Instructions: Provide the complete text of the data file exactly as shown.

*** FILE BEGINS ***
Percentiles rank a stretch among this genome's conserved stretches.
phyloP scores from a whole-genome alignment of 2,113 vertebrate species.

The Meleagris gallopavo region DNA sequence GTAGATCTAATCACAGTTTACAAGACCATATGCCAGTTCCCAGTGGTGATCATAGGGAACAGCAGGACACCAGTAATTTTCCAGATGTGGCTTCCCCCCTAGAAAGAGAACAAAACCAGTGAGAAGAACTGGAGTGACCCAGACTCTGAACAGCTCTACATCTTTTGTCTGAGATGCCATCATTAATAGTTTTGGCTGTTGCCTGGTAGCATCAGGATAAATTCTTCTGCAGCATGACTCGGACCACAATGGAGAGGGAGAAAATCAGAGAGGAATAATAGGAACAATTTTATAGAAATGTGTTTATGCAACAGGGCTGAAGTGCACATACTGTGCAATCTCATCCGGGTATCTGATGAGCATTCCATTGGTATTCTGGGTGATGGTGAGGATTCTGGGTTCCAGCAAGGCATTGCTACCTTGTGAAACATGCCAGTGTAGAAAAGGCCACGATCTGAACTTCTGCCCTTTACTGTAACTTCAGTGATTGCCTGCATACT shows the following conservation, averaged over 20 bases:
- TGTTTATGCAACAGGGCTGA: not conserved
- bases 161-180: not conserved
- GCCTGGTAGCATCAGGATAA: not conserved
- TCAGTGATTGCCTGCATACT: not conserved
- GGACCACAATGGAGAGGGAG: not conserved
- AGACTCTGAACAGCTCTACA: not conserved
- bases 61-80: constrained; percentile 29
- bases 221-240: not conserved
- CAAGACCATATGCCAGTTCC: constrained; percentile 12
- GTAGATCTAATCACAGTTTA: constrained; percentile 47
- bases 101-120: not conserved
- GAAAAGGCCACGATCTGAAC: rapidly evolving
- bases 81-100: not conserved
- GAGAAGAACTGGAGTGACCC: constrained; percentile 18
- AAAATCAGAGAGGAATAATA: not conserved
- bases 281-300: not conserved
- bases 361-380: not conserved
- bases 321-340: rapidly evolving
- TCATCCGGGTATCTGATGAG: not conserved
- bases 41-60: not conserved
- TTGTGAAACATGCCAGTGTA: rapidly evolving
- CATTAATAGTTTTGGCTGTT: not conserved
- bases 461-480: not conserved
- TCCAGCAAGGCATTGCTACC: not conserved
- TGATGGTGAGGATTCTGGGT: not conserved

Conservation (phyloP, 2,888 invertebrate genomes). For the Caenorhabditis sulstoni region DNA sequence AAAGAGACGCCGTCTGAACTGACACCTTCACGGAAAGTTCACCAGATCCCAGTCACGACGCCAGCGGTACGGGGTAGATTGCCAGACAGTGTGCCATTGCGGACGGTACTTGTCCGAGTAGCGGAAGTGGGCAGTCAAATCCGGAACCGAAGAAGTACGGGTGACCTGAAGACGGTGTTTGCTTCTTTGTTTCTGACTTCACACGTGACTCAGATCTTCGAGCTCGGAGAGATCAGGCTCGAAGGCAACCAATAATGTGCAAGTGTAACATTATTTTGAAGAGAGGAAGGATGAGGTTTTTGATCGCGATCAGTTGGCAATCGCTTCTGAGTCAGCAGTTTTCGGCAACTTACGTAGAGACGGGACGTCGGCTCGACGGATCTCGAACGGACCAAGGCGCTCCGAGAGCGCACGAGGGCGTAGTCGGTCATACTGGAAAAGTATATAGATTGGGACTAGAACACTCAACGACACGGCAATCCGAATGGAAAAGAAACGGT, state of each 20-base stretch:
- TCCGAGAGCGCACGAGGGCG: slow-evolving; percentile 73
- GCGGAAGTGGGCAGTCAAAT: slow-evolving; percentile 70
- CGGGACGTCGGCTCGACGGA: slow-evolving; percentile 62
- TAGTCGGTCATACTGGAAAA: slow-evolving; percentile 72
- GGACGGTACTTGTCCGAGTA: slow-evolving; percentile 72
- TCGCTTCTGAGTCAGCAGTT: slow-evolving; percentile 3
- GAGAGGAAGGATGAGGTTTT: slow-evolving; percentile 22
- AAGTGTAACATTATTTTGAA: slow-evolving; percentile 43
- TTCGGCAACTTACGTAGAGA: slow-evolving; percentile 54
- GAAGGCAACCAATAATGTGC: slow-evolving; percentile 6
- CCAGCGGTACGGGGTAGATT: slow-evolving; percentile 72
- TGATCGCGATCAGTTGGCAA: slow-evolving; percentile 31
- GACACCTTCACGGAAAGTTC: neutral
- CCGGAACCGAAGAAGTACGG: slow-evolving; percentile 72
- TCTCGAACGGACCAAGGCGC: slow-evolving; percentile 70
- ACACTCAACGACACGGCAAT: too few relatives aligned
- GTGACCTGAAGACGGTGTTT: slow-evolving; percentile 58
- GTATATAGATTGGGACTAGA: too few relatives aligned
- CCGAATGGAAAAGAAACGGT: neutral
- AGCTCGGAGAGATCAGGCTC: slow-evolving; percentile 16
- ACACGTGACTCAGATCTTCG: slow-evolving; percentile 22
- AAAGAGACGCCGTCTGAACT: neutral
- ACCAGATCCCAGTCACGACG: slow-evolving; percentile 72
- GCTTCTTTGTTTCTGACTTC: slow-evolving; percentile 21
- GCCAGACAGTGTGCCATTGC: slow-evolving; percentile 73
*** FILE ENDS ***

Percentiles rank a stretch among this genome's conserved stretches.
phyloP scores from a whole-genome alignment of 2,113 vertebrate species.

The Meleagris gallopavo region DNA sequence GTAGATCTAATCACAGTTTACAAGACCATATGCCAGTTCCCAGTGGTGATCATAGGGAACAGCAGGACACCAGTAATTTTCCAGATGTGGCTTCCCCCCTAGAAAGAGAACAAAACCAGTGAGAAGAACTGGAGTGACCCAGACTCTGAACAGCTCTACATCTTTTGTCTGAGATGCCATCATTAATAGTTTTGGCTGTTGCCTGGTAGCATCAGGATAAATTCTTCTGCAGCATGACTCGGACCACAATGGAGAGGGAGAAAATCAGAGAGGAATAATAGGAACAATTTTATAGAAATGTGTTTATGCAACAGGGCTGAAGTGCACATACTGTGCAATCTCATCCGGGTATCTGATGAGCATTCCATTGGTATTCTGGGTGATGGTGAGGATTCTGGGTTCCAGCAAGGCATTGCTACCTTGTGAAACATGCCAGTGTAGAAAAGGCCACGATCTGAACTTCTGCCCTTTACTGTAACTTCAGTGATTGCCTGCATACT shows the following conservation, averaged over 20 bases:
- TGTTTATGCAACAGGGCTGA: not conserved
- bases 161-180: not conserved
- GCCTGGTAGCATCAGGATAA: not conserved
- TCAGTGATTGCCTGCATACT: not conserved
- GGACCACAATGGAGAGGGAG: not conserved
- AGACTCTGAACAGCTCTACA: not conserved
- bases 61-80: constrained; percentile 29
- bases 221-240: not conserved
- CAAGACCATATGCCAGTTCC: constrained; percentile 12
- GTAGATCTAATCACAGTTTA: constrained; percentile 47
- bases 101-120: not conserved
- GAAAAGGCCACGATCTGAAC: rapidly evolving
- bases 81-100: not conserved
- GAGAAGAACTGGAGTGACCC: constrained; percentile 18
- AAAATCAGAGAGGAATAATA: not conserved
- bases 281-300: not conserved
- bases 361-380: not conserved
- bases 321-340: rapidly evolving
- TCATCCGGGTATCTGATGAG: not conserved
- bases 41-60: not conserved
- TTGTGAAACATGCCAGTGTA: rapidly evolving
- CATTAATAGTTTTGGCTGTT: not conserved
- bases 461-480: not conserved
- TCCAGCAAGGCATTGCTACC: not conserved
- TGATGGTGAGGATTCTGGGT: not conserved

Conservation (phyloP, 2,888 invertebrate genomes). For the Caenorhabditis sulstoni region DNA sequence AAAGAGACGCCGTCTGAACTGACACCTTCACGGAAAGTTCACCAGATCCCAGTCACGACGCCAGCGGTACGGGGTAGATTGCCAGACAGTGTGCCATTGCGGACGGTACTTGTCCGAGTAGCGGAAGTGGGCAGTCAAATCCGGAACCGAAGAAGTACGGGTGACCTGAAGACGGTGTTTGCTTCTTTGTTTCTGACTTCACACGTGACTCAGATCTTCGAGCTCGGAGAGATCAGGCTCGAAGGCAACCAATAATGTGCAAGTGTAACATTATTTTGAAGAGAGGAAGGATGAGGTTTTTGATCGCGATCAGTTGGCAATCGCTTCTGAGTCAGCAGTTTTCGGCAACTTACGTAGAGACGGGACGTCGGCTCGACGGATCTCGAACGGACCAAGGCGCTCCGAGAGCGCACGAGGGCGTAGTCGGTCATACTGGAAAAGTATATAGATTGGGACTAGAACACTCAACGACACGGCAATCCGAATGGAAAAGAAACGGT, state of each 20-base stretch:
- TCCGAGAGCGCACGAGGGCG: slow-evolving; percentile 73
- GCGGAAGTGGGCAGTCAAAT: slow-evolving; percentile 70
- CGGGACGTCGGCTCGACGGA: slow-evolving; percentile 62
- TAGTCGGTCATACTGGAAAA: slow-evolving; percentile 72
- GGACGGTACTTGTCCGAGTA: slow-evolving; percentile 72
- TCGCTTCTGAGTCAGCAGTT: slow-evolving; percentile 3
- GAGAGGAAGGATGAGGTTTT: slow-evolving; percentile 22
- AAGTGTAACATTATTTTGAA: slow-evolving; percentile 43
- TTCGGCAACTTACGTAGAGA: slow-evolving; percentile 54
- GAAGGCAACCAATAATGTGC: slow-evolving; percentile 6
- CCAGCGGTACGGGGTAGATT: slow-evolving; percentile 72
- TGATCGCGATCAGTTGGCAA: slow-evolving; percentile 31
- GACACCTTCACGGAAAGTTC: neutral
- CCGGAACCGAAGAAGTACGG: slow-evolving; percentile 72
- TCTCGAACGGACCAAGGCGC: slow-evolving; percentile 70
- ACACTCAACGACACGGCAAT: too few relatives aligned
- GTGACCTGAAGACGGTGTTT: slow-evolving; percentile 58
- GTATATAGATTGGGACTAGA: too few relatives aligned
- CCGAATGGAAAAGAAACGGT: neutral
- AGCTCGGAGAGATCAGGCTC: slow-evolving; percentile 16
- ACACGTGACTCAGATCTTCG: slow-evolving; percentile 22
- AAAGAGACGCCGTCTGAACT: neutral
- ACCAGATCCCAGTCACGACG: slow-evolving; percentile 72
- GCTTCTTTGTTTCTGACTTC: slow-evolving; percentile 21
- GCCAGACAGTGTGCCATTGC: slow-evolving; percentile 73